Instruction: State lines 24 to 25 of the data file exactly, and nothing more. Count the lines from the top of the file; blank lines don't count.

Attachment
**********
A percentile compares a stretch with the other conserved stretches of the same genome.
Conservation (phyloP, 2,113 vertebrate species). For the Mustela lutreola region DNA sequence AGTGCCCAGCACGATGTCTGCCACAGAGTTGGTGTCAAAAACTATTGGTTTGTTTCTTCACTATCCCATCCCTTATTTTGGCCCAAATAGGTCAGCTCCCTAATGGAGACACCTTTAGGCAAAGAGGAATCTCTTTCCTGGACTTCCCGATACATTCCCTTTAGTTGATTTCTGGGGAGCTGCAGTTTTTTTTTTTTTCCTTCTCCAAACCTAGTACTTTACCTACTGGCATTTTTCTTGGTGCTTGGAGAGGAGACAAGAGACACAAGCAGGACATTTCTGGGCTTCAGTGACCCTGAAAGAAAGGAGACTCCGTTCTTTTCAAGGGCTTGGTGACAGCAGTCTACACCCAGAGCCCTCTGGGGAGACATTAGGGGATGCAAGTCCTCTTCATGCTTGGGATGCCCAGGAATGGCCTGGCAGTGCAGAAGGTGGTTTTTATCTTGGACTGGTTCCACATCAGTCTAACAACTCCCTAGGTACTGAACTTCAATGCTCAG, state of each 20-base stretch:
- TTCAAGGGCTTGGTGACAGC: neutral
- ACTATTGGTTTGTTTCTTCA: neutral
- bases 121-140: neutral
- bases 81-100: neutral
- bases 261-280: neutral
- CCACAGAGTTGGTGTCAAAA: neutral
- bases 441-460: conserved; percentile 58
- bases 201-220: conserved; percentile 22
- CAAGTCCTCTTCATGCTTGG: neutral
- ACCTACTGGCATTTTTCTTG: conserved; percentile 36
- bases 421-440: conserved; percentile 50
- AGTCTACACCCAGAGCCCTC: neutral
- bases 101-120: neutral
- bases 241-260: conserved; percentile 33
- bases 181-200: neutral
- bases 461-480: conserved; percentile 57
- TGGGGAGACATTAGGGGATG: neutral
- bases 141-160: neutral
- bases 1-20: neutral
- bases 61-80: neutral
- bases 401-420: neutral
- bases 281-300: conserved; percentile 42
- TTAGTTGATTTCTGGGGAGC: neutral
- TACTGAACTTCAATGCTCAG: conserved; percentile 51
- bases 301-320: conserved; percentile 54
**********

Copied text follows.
- bases 281-300: conserved; percentile 42
- TTAGTTGATTTCTGGGGAGC: neutral